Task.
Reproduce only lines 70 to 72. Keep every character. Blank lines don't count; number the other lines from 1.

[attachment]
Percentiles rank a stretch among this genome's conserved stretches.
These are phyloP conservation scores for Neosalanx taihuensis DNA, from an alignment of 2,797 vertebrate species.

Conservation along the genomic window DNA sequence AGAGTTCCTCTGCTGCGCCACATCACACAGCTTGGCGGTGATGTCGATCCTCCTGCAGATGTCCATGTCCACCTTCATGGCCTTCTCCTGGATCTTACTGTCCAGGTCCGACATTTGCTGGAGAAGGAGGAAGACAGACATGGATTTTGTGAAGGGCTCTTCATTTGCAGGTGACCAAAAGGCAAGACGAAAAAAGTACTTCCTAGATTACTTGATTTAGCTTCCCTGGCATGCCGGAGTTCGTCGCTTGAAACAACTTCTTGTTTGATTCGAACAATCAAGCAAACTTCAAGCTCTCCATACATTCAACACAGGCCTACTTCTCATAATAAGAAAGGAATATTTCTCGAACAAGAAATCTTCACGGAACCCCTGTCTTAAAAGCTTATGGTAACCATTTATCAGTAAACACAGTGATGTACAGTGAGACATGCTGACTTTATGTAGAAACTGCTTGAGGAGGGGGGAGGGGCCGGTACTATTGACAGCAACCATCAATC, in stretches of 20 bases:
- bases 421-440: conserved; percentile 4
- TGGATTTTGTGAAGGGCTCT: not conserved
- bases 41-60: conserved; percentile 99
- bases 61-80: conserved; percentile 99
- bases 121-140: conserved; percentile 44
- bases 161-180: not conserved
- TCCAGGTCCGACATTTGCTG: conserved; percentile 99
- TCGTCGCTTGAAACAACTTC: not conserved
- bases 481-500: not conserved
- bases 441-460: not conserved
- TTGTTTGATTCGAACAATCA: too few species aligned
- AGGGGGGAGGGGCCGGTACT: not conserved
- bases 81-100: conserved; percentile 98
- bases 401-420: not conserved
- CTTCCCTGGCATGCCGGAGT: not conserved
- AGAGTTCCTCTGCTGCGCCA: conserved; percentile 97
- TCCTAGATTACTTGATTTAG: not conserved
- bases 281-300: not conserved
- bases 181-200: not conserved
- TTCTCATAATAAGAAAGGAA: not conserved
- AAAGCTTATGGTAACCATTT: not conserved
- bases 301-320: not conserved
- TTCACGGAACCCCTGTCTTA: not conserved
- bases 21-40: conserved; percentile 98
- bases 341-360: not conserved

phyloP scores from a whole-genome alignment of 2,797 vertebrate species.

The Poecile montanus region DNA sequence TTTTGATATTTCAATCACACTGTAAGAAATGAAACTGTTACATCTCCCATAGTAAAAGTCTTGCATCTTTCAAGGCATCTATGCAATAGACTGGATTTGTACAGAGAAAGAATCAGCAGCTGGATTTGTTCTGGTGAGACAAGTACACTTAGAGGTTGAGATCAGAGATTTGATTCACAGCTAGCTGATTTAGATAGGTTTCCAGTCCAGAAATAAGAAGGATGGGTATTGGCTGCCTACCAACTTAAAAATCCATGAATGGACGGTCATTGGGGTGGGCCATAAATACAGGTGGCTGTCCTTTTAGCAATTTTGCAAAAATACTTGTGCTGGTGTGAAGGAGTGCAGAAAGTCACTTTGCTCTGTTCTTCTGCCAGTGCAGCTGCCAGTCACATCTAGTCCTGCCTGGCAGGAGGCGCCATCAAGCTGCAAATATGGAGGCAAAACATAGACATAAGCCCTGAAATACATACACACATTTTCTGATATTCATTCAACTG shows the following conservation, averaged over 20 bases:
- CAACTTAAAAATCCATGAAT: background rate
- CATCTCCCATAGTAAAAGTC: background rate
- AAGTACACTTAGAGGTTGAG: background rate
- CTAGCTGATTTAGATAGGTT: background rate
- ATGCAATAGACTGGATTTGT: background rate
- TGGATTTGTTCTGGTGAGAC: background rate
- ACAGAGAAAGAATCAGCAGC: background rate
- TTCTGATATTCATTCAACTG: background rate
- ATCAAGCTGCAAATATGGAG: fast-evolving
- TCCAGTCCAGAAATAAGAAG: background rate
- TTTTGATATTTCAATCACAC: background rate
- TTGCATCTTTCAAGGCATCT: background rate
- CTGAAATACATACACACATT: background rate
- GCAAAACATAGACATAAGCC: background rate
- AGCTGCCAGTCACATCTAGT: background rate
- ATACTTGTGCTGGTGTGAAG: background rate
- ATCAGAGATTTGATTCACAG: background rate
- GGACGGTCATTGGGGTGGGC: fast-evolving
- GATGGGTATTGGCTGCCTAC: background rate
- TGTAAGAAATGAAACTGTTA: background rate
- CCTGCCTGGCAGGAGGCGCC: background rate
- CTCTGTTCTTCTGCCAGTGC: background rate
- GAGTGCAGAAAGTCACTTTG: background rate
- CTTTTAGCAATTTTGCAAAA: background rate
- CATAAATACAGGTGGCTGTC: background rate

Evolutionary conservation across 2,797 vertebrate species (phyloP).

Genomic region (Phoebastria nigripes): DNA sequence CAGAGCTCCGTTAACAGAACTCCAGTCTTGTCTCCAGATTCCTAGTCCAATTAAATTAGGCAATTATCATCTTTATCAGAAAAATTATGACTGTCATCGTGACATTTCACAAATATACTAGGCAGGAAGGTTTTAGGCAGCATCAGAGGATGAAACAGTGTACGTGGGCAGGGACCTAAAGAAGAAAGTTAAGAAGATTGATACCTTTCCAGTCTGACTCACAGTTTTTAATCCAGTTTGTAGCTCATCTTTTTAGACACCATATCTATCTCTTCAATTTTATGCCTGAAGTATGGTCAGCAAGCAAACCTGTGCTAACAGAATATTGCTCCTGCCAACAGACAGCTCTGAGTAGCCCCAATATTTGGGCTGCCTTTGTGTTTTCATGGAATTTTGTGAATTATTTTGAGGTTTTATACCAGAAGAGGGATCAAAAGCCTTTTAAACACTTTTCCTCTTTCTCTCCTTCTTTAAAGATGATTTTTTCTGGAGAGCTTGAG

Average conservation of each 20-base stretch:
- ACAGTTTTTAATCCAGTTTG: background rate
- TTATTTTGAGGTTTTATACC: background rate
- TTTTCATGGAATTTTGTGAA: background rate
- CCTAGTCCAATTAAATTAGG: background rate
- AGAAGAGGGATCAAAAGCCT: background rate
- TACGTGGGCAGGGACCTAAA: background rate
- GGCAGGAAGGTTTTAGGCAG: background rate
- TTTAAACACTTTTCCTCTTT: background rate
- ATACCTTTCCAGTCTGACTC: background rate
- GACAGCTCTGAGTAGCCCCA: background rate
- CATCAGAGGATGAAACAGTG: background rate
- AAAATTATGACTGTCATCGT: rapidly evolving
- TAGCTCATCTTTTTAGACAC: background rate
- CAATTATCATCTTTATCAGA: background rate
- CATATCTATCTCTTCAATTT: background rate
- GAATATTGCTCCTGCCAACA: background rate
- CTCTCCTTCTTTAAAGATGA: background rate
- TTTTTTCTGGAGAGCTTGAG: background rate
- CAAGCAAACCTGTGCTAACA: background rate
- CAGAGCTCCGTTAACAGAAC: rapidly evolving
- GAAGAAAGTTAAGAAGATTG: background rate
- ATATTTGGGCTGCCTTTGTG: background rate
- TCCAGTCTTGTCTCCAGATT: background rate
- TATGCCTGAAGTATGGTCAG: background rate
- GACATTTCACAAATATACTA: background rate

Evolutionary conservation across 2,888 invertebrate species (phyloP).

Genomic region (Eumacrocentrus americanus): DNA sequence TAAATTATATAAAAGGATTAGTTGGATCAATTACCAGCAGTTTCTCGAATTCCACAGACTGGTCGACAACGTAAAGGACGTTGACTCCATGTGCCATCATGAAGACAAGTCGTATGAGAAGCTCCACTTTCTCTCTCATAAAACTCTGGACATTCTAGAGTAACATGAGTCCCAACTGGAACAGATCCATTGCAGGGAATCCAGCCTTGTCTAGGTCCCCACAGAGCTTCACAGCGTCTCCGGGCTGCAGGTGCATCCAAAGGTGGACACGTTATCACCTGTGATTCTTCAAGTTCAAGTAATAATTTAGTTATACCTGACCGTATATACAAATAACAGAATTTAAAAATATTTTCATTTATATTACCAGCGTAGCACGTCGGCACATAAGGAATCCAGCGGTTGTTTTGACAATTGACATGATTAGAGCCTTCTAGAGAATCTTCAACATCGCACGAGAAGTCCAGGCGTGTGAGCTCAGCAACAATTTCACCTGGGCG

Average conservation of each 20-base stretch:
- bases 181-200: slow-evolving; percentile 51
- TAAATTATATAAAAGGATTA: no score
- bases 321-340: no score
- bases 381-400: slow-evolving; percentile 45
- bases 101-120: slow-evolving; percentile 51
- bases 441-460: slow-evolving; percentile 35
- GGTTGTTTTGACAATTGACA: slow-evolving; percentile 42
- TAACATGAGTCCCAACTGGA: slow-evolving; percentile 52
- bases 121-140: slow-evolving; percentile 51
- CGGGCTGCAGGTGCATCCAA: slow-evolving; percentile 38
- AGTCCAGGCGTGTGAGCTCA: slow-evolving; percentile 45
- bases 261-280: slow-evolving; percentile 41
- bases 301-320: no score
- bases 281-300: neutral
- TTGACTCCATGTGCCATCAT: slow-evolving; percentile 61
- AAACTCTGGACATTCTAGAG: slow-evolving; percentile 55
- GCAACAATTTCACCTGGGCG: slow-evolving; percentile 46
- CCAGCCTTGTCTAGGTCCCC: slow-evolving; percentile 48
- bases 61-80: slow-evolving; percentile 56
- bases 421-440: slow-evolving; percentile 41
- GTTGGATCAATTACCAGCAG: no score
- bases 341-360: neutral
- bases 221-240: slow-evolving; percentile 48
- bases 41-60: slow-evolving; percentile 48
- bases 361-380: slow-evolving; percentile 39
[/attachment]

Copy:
- AAAATTATGACTGTCATCGT: rapidly evolving
- TAGCTCATCTTTTTAGACAC: background rate
- CAATTATCATCTTTATCAGA: background rate